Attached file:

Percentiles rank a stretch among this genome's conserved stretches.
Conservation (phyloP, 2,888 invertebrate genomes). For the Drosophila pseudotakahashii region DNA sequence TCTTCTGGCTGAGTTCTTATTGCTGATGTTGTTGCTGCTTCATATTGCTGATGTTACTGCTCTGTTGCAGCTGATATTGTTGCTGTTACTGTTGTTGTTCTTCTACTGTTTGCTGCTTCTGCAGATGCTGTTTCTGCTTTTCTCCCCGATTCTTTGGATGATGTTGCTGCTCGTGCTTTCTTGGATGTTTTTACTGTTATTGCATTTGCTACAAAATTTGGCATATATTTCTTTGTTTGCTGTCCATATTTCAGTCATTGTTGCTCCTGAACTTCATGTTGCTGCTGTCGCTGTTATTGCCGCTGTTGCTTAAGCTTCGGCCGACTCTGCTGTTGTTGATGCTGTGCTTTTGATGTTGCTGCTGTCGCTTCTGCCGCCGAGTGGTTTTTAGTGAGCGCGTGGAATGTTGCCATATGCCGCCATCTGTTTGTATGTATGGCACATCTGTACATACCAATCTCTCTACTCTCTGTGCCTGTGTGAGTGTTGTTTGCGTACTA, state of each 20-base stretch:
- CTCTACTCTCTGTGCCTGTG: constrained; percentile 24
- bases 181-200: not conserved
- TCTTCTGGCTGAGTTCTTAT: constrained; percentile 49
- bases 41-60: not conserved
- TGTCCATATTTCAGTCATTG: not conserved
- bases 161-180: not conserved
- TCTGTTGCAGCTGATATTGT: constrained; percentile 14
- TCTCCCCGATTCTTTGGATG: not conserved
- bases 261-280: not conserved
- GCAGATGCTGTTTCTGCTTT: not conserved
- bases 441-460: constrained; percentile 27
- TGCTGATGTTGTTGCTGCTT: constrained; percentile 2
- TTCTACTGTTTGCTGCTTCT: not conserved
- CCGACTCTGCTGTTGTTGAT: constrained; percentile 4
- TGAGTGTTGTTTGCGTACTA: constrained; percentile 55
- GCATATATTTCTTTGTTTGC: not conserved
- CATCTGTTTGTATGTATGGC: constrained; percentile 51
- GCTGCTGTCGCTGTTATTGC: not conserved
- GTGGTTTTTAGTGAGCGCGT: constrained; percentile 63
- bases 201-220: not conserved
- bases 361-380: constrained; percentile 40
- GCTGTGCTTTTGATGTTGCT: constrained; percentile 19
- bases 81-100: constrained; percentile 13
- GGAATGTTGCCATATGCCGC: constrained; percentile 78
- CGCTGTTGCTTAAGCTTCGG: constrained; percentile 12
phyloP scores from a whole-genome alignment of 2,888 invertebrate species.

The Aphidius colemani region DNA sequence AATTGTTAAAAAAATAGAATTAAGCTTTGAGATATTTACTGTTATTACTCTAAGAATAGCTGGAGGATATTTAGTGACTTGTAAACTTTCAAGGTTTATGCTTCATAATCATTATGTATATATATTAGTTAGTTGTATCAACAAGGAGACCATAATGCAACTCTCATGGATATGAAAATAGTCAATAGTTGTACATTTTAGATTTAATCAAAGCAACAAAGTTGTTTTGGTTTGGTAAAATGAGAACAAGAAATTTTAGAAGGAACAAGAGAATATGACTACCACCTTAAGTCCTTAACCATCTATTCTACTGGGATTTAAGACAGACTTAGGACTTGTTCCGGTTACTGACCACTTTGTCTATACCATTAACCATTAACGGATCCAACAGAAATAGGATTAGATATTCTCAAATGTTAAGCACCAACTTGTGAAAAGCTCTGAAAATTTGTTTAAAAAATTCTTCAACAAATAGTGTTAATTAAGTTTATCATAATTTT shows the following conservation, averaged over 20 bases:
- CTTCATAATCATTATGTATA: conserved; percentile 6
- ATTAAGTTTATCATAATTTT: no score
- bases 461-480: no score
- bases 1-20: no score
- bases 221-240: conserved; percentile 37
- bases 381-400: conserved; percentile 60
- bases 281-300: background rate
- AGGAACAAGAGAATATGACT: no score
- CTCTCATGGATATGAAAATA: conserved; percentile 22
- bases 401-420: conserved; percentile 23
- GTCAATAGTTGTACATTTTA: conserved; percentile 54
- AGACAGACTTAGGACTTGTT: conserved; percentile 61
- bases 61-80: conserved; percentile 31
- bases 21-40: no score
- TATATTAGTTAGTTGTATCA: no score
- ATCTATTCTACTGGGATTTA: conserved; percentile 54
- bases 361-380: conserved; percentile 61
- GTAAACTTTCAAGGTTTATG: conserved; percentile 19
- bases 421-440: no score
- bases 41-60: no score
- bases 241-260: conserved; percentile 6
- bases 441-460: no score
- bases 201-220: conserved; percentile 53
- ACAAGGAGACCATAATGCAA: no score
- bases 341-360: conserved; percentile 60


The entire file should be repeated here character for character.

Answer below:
Percentiles rank a stretch among this genome's conserved stretches.
Conservation (phyloP, 2,888 invertebrate genomes). For the Drosophila pseudotakahashii region DNA sequence TCTTCTGGCTGAGTTCTTATTGCTGATGTTGTTGCTGCTTCATATTGCTGATGTTACTGCTCTGTTGCAGCTGATATTGTTGCTGTTACTGTTGTTGTTCTTCTACTGTTTGCTGCTTCTGCAGATGCTGTTTCTGCTTTTCTCCCCGATTCTTTGGATGATGTTGCTGCTCGTGCTTTCTTGGATGTTTTTACTGTTATTGCATTTGCTACAAAATTTGGCATATATTTCTTTGTTTGCTGTCCATATTTCAGTCATTGTTGCTCCTGAACTTCATGTTGCTGCTGTCGCTGTTATTGCCGCTGTTGCTTAAGCTTCGGCCGACTCTGCTGTTGTTGATGCTGTGCTTTTGATGTTGCTGCTGTCGCTTCTGCCGCCGAGTGGTTTTTAGTGAGCGCGTGGAATGTTGCCATATGCCGCCATCTGTTTGTATGTATGGCACATCTGTACATACCAATCTCTCTACTCTCTGTGCCTGTGTGAGTGTTGTTTGCGTACTA, state of each 20-base stretch:
- CTCTACTCTCTGTGCCTGTG: constrained; percentile 24
- bases 181-200: not conserved
- TCTTCTGGCTGAGTTCTTAT: constrained; percentile 49
- bases 41-60: not conserved
- TGTCCATATTTCAGTCATTG: not conserved
- bases 161-180: not conserved
- TCTGTTGCAGCTGATATTGT: constrained; percentile 14
- TCTCCCCGATTCTTTGGATG: not conserved
- bases 261-280: not conserved
- GCAGATGCTGTTTCTGCTTT: not conserved
- bases 441-460: constrained; percentile 27
- TGCTGATGTTGTTGCTGCTT: constrained; percentile 2
- TTCTACTGTTTGCTGCTTCT: not conserved
- CCGACTCTGCTGTTGTTGAT: constrained; percentile 4
- TGAGTGTTGTTTGCGTACTA: constrained; percentile 55
- GCATATATTTCTTTGTTTGC: not conserved
- CATCTGTTTGTATGTATGGC: constrained; percentile 51
- GCTGCTGTCGCTGTTATTGC: not conserved
- GTGGTTTTTAGTGAGCGCGT: constrained; percentile 63
- bases 201-220: not conserved
- bases 361-380: constrained; percentile 40
- GCTGTGCTTTTGATGTTGCT: constrained; percentile 19
- bases 81-100: constrained; percentile 13
- GGAATGTTGCCATATGCCGC: constrained; percentile 78
- CGCTGTTGCTTAAGCTTCGG: constrained; percentile 12
phyloP scores from a whole-genome alignment of 2,888 invertebrate species.

The Aphidius colemani region DNA sequence AATTGTTAAAAAAATAGAATTAAGCTTTGAGATATTTACTGTTATTACTCTAAGAATAGCTGGAGGATATTTAGTGACTTGTAAACTTTCAAGGTTTATGCTTCATAATCATTATGTATATATATTAGTTAGTTGTATCAACAAGGAGACCATAATGCAACTCTCATGGATATGAAAATAGTCAATAGTTGTACATTTTAGATTTAATCAAAGCAACAAAGTTGTTTTGGTTTGGTAAAATGAGAACAAGAAATTTTAGAAGGAACAAGAGAATATGACTACCACCTTAAGTCCTTAACCATCTATTCTACTGGGATTTAAGACAGACTTAGGACTTGTTCCGGTTACTGACCACTTTGTCTATACCATTAACCATTAACGGATCCAACAGAAATAGGATTAGATATTCTCAAATGTTAAGCACCAACTTGTGAAAAGCTCTGAAAATTTGTTTAAAAAATTCTTCAACAAATAGTGTTAATTAAGTTTATCATAATTTT shows the following conservation, averaged over 20 bases:
- CTTCATAATCATTATGTATA: conserved; percentile 6
- ATTAAGTTTATCATAATTTT: no score
- bases 461-480: no score
- bases 1-20: no score
- bases 221-240: conserved; percentile 37
- bases 381-400: conserved; percentile 60
- bases 281-300: background rate
- AGGAACAAGAGAATATGACT: no score
- CTCTCATGGATATGAAAATA: conserved; percentile 22
- bases 401-420: conserved; percentile 23
- GTCAATAGTTGTACATTTTA: conserved; percentile 54
- AGACAGACTTAGGACTTGTT: conserved; percentile 61
- bases 61-80: conserved; percentile 31
- bases 21-40: no score
- TATATTAGTTAGTTGTATCA: no score
- ATCTATTCTACTGGGATTTA: conserved; percentile 54
- bases 361-380: conserved; percentile 61
- GTAAACTTTCAAGGTTTATG: conserved; percentile 19
- bases 421-440: no score
- bases 41-60: no score
- bases 241-260: conserved; percentile 6
- bases 441-460: no score
- bases 201-220: conserved; percentile 53
- ACAAGGAGACCATAATGCAA: no score
- bases 341-360: conserved; percentile 60